Speaking of Bobby Portis, the 22nd pick in last year’s draft has already exceeded expectations. He has continued to improved and his play from January compared to February attests to that. In the 17 games he played in January he averaged 5.2 points and 4.4 rebounds on 39.8% shooting from the field. In the six February games he is averaging 9.5 points and 5.7 rebounds on 46.3% shooting. Granted, it’s a small sample size, but those numbers represent a solid improvement in production as well as efficiency. Portis’ blend of athleticism, scoring touch, and constant intensity has allowed him to get acclimated to the NBA quickly and should allow him to continue to grow as a Bull.

As for the Bulls’ backcourt, Jimmy Butler is emerging as one of the premier two-way players in the league while Derrick Rose is slowly but surely returning to his former self. Back in 2011 the Bulls nabbed Butler with the 30th pick in the 1st round of the draft. Normally, players drafted outside the lottery don’t amount to much more than decent rotation players. Normally, seniors that struggled offensively for their entire collegiate career who get drafted don’t suddenly gain the ability to carry a team offensively. Jimmy Butler, however, is no normal player. In his 5th NBA season he is averaging career highs in points (22.4 per game), assists (4.3 per game), usage rate (24.9%), and PER (21.9). It looks like Butler has made the leap from good starter to NBA star.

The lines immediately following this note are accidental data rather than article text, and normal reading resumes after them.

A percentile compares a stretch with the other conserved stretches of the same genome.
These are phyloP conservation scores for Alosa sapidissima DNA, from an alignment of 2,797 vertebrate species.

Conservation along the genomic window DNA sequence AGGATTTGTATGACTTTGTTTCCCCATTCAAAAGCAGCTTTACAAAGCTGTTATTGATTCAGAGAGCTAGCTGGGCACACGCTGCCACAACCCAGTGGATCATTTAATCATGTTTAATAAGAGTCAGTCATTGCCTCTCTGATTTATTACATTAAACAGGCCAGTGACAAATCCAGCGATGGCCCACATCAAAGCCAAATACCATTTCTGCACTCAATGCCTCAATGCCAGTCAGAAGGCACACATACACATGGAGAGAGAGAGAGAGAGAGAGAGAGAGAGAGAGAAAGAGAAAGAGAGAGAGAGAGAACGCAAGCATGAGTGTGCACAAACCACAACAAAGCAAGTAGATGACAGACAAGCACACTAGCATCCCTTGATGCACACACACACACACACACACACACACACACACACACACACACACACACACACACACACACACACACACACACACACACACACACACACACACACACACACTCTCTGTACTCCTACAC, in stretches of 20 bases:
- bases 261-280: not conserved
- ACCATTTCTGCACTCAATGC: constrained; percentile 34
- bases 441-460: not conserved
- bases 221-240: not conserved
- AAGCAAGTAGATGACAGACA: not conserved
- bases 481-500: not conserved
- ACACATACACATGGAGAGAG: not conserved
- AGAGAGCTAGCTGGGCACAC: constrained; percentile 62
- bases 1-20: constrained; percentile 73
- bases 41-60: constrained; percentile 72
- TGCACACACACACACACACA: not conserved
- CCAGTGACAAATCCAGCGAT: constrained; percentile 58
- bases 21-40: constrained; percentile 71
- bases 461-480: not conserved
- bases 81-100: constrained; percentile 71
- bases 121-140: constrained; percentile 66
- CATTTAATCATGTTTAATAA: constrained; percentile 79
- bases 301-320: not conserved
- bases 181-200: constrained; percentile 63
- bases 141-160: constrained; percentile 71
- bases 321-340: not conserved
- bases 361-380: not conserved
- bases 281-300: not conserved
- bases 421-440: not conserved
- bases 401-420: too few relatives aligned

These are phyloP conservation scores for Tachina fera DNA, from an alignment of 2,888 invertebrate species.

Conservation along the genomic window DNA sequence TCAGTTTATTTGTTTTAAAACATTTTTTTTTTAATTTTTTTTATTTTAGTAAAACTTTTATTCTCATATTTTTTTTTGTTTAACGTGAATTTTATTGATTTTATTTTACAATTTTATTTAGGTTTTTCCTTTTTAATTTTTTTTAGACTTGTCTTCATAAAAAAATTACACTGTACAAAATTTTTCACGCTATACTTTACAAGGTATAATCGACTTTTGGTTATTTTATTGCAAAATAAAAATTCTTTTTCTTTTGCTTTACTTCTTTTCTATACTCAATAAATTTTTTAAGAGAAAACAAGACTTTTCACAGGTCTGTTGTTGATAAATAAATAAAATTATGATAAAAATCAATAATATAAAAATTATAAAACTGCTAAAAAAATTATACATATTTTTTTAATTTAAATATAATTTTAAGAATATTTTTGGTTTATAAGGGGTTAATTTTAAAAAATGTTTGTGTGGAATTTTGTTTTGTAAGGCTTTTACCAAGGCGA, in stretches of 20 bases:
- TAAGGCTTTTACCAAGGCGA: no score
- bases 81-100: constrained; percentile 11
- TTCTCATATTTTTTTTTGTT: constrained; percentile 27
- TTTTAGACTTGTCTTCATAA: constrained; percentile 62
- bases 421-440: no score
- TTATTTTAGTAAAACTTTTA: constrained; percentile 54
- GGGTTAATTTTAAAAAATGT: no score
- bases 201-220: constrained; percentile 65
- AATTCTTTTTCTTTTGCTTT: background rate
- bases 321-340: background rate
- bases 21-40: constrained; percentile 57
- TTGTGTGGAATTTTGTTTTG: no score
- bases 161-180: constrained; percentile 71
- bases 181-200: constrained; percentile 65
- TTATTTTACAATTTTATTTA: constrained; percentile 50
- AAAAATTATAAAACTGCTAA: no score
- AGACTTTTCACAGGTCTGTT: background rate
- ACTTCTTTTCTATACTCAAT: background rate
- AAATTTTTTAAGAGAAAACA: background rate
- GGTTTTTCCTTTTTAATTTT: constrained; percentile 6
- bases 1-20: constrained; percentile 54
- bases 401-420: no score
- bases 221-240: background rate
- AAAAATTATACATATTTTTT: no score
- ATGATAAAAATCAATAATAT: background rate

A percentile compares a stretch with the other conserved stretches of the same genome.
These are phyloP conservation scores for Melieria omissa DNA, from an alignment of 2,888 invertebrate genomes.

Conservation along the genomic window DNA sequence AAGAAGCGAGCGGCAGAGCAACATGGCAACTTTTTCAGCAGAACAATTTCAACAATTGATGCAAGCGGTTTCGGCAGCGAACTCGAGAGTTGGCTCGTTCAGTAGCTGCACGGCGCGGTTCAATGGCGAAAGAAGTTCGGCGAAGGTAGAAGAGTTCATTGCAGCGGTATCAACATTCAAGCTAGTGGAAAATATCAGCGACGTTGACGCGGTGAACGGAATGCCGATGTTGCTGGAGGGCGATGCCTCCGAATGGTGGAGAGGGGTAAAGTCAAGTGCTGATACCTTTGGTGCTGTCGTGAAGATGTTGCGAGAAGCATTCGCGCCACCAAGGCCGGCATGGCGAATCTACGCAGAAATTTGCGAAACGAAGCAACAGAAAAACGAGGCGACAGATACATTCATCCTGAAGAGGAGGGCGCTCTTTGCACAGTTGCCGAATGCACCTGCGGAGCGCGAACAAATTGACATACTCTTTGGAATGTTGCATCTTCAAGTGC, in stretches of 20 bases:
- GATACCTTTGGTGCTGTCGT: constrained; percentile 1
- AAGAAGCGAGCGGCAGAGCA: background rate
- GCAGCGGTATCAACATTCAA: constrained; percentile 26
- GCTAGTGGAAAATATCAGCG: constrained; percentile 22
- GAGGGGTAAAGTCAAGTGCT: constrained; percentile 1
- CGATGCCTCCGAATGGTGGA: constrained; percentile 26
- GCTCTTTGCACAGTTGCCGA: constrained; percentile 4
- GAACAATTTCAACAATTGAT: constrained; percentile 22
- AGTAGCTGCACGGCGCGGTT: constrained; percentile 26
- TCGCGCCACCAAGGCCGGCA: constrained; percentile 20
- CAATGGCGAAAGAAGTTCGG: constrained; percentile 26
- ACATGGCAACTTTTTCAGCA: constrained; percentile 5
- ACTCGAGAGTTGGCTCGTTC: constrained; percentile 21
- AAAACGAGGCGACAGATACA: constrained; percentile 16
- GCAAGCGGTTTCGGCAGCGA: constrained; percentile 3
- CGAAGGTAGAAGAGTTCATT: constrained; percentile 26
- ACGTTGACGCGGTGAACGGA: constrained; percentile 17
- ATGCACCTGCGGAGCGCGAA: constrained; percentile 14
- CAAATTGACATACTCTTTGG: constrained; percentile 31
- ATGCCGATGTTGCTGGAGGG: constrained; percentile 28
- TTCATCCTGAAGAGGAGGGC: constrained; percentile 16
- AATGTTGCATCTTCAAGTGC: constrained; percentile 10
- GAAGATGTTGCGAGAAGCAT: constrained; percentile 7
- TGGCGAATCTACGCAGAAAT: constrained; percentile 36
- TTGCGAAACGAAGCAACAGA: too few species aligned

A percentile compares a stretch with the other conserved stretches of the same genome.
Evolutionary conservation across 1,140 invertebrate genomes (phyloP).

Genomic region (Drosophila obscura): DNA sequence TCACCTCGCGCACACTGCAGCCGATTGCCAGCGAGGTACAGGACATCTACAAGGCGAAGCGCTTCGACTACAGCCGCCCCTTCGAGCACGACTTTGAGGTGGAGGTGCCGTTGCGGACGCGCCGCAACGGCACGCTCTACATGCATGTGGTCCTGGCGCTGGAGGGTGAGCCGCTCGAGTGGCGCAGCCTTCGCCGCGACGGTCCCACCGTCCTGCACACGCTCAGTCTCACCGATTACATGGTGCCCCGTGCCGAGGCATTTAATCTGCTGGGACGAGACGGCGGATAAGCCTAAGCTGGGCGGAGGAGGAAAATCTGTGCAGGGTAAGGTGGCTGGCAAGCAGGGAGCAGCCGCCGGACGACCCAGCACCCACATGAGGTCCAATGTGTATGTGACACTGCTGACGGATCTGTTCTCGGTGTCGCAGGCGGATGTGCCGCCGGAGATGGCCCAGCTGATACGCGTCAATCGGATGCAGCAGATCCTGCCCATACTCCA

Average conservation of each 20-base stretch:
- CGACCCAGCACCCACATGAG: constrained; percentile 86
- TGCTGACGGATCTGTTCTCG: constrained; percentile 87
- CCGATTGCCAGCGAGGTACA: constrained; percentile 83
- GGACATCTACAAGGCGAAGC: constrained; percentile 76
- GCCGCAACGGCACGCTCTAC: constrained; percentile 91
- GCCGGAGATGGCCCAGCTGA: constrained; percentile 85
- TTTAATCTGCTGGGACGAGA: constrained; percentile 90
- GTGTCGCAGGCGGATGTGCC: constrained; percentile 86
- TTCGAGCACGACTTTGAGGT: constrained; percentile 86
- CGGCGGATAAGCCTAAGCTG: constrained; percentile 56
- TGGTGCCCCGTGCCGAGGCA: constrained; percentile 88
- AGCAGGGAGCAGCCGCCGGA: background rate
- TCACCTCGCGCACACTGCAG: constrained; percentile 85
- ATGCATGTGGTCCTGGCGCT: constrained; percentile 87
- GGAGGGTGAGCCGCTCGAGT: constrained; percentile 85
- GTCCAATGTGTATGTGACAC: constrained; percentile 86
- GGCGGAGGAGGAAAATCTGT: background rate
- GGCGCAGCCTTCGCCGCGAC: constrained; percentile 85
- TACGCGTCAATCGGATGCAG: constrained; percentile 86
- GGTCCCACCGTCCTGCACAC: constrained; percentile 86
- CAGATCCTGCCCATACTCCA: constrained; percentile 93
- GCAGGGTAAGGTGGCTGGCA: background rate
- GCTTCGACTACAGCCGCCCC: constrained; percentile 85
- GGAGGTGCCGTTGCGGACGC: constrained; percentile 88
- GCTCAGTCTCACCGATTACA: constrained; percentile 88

As for Derrick Rose, he is finally settling in and getting comfortable. In October, Rose only averaged 13.7 points, 4.7 assists, and 1.7 rebounds. In the five games he played so far in February, he’s averaging 19.4 points, 6.8 assists, and 5.6 rebounds. Again, a very small sample size but encouraging nonetheless. Also, according to the Chicago Sun-Times, Rose had a back-to-back line of 20+ points, 8+ assists, and 6+ rebounds in each game for the first time since 2010. Rose may never return to MVP form, but he is proving that he can be a solid starter on a playoff squad.

It may be too early to call this season successful, but to call it a failure is definitely wrong. The Bulls are only 3.5 games out of 3rd place in the East. They also have Portis, Mirotic, and Doug McDermott who all have bright futures. Rose is gaining momentum. Butler has taken the next step into NBA superstardom. Injuries have definitely affected this season, but we shouldn’t consider the season a failure based on something completely out of the control of players and coaches.

All statistics from NBA.com unless otherwise noted.